Presented at the EMBO TB 2016 Symposium in Paris:
129 Mycobacterial Biology & Physiology 20/09/2016
A new class of anti-tuberculosis drug : a Griselimycin targeting DnaN
P. Laboudie2, E. Fontaine2, S. Klieber3, I. Blanc2, C. Lair2, X. Boulenc2, C. Cantalloube3, M. Magnon3, S. Sans2, M. Doubovesky2, M. Geslin2, L. Collière1, A. Bauer1, G. Zech1, S. Lagrange2, E. Bacqué2, L. Fraisse2, A. Kling5, R. Müller5, A. Upton6 1LGCR, Chilly-Mazarin, Frankfurt 2TSU ID, Marcy L'etoile 3DSAR, Montpellier, Vitry Sur Seine, France 4LGCR, Sanofi R&D, Frankfurt 5Helmholtz Institute for Pharmaceutical Research Saarland, Saarbrücken, Germany 6TB Alliance, New York, United States
Novel anti TB (tuberculosis) agents with mechanisms of action distinct from current TB drugs are urgently needed due to the increasing prevalence of Drug Resistant (DR) TB.
As part of our TB drug discovery strategy, we revisited forgotten antibiotics with high anti-TB potential and re-discovered griselimycin (GM). GM is a natural cyclic depsipeptide, identified in the 1960’s, structurally unrelated to any known TB drug and active against sensitive and DR-Mycobacterium tuberculosis. We developed a total synthesis to access to GM analogues and to be able to prosecute a lead optimization program. Following an optimization program, we discovered an outstanding TB compound, Cyclohexylgriselimycin (CGM) which was selected for in depth profiling. This compound displayed excellent anti-TB properties comprising in-vivo activity alone and in combinations.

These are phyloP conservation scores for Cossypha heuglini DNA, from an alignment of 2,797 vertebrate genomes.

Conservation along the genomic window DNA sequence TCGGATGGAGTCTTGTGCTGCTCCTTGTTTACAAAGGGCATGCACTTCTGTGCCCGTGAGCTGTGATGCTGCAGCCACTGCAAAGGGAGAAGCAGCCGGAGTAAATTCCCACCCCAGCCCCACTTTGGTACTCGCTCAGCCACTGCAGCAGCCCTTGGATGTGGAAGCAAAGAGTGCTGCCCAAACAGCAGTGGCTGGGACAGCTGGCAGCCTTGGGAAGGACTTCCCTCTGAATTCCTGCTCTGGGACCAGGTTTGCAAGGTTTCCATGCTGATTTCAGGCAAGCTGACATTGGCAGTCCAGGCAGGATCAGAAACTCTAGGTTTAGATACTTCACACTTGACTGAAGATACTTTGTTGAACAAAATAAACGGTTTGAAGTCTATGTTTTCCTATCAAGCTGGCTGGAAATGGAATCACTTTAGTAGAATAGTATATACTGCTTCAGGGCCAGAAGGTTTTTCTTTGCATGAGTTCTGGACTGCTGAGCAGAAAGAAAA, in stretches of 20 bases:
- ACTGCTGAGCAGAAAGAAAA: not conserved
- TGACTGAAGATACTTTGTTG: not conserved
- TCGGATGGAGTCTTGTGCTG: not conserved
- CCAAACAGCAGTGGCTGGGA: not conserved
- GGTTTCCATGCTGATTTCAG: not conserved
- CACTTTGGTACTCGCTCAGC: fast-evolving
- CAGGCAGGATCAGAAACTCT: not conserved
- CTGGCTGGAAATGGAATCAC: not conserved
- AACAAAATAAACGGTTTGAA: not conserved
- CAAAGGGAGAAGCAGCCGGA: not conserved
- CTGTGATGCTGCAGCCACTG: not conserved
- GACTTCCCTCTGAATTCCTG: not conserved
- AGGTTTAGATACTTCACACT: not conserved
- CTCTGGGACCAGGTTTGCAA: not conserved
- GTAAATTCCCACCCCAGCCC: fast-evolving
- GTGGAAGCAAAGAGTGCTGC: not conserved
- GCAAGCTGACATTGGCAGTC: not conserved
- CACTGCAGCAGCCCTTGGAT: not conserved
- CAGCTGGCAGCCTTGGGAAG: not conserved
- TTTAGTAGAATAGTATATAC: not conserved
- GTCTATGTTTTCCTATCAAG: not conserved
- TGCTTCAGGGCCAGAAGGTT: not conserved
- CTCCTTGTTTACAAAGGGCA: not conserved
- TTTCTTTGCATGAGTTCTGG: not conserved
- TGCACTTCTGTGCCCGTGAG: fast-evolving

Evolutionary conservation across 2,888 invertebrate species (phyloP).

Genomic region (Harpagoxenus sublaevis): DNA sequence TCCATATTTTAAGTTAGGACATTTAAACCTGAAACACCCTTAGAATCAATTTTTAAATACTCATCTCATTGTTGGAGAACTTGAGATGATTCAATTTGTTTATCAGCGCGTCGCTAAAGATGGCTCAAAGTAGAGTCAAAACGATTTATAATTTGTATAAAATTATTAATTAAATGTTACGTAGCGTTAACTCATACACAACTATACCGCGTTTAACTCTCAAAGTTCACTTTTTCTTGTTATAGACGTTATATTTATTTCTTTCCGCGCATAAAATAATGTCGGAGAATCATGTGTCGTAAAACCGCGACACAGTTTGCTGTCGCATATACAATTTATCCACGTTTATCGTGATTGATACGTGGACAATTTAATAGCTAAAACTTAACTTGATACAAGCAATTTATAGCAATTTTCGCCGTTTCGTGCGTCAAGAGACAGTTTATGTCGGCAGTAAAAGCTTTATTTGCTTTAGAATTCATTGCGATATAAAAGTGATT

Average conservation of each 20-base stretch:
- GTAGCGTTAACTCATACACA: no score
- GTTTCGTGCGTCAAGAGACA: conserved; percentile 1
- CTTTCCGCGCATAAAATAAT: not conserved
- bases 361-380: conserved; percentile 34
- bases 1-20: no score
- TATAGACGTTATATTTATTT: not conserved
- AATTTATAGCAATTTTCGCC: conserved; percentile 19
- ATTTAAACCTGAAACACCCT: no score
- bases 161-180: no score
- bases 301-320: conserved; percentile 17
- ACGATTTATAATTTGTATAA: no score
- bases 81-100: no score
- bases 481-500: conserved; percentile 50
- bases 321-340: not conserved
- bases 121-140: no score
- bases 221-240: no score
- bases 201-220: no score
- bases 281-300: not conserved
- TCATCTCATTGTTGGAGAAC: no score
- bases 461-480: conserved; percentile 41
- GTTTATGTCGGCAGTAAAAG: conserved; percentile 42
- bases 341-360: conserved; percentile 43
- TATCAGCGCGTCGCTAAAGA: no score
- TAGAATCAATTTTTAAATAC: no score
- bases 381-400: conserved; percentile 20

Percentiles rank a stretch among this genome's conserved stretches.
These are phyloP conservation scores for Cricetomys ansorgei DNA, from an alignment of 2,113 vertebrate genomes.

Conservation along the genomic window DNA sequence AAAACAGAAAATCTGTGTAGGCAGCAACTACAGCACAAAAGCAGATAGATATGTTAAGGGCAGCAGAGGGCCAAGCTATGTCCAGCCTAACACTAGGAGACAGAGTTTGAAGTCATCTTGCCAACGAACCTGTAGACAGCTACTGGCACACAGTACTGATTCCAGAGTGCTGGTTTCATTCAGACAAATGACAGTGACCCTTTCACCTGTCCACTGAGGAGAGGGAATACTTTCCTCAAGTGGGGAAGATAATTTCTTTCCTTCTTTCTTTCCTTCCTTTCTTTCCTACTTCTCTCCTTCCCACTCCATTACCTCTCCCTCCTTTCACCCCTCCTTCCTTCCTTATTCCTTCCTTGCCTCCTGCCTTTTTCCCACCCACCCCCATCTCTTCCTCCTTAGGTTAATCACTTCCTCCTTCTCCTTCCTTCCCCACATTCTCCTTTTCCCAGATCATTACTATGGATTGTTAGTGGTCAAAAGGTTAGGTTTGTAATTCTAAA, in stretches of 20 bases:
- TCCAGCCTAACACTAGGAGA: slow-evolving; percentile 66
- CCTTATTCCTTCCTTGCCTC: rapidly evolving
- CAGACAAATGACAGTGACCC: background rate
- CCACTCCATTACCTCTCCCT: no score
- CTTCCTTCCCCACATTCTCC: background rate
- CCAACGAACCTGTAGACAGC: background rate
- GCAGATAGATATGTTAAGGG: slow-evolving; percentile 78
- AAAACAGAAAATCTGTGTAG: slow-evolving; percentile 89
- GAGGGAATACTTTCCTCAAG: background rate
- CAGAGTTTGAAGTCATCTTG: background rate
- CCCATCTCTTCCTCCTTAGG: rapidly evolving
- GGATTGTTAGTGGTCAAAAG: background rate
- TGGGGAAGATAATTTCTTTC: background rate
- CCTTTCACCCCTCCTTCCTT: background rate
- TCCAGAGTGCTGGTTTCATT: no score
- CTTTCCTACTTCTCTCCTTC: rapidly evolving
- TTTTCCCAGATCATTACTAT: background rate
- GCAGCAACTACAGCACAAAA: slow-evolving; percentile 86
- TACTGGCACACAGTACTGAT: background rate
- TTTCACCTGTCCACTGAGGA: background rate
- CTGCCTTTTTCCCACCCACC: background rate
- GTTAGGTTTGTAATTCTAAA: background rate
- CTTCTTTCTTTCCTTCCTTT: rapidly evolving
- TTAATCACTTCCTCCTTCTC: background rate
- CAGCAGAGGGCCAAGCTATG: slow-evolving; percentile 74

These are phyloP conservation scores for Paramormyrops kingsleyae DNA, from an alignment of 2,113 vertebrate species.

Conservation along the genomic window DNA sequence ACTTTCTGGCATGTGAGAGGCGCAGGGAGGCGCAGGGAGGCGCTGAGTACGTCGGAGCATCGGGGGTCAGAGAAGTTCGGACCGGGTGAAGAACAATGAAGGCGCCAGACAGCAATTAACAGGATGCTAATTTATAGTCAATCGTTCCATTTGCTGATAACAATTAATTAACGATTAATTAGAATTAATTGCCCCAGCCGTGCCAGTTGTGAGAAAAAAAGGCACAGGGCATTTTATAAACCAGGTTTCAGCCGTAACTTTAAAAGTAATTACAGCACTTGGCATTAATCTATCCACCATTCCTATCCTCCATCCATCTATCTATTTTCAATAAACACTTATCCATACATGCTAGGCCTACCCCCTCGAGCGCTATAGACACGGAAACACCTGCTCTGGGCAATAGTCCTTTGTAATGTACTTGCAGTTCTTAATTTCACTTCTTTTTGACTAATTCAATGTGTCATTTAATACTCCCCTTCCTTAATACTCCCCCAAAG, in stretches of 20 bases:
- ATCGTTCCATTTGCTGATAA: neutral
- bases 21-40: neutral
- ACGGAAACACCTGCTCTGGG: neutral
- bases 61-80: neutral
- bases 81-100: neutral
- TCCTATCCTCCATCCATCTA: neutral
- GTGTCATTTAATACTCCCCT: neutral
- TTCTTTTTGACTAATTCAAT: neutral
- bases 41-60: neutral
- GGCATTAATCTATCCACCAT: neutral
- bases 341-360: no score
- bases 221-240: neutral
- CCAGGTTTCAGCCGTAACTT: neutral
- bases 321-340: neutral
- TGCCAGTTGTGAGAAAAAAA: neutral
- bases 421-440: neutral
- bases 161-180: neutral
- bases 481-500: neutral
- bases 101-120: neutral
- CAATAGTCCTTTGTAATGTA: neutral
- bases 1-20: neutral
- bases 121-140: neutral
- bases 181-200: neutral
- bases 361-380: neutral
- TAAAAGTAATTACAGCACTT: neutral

We discovered that resistance to griselimycins, occurring at very low frequency, was associated with amplification of a chromosomal segment containing DnaN. Our results demonstrated that griselimycins had high translational potential for tuberculosis treatment, validated DnaN as an antimicrobial target.
57 Drug design-new developments 23/09/2016
Griselimycins, a new class of anti-TB drugs
S. Lagrange Infectious Diseases Unit, SANOFI, Marcy L'etoile, France
Griselimycin is a natural cyclic peptide isolated from Streptomyces species. Lead optimization of Griselimycin resulted in identification of a novel synthetic analog derivative Cyclohexylgriselimycin (CGM). DNA Polymerase sliding clamp (DnaN) has been identified as the target. CGM profiling confirmed the interest of this new class for TB treatment. An update on this program will be done and the selection of the most promising advanced lead for further late preclinical studies will be presented. SATB-082 demonstrated dose-depentent efficacy in acute TB mouse models and prevented mortality at 25 mg/kg. MED is 50 mg/kg and MBD is <200 mg/kg. Replicating MIC is 0.04 to 0.11 uM and was inactive in the LORA. It is inactive against gram negative and gram positive strains tested. SATB-082 has a safer profile than CGM.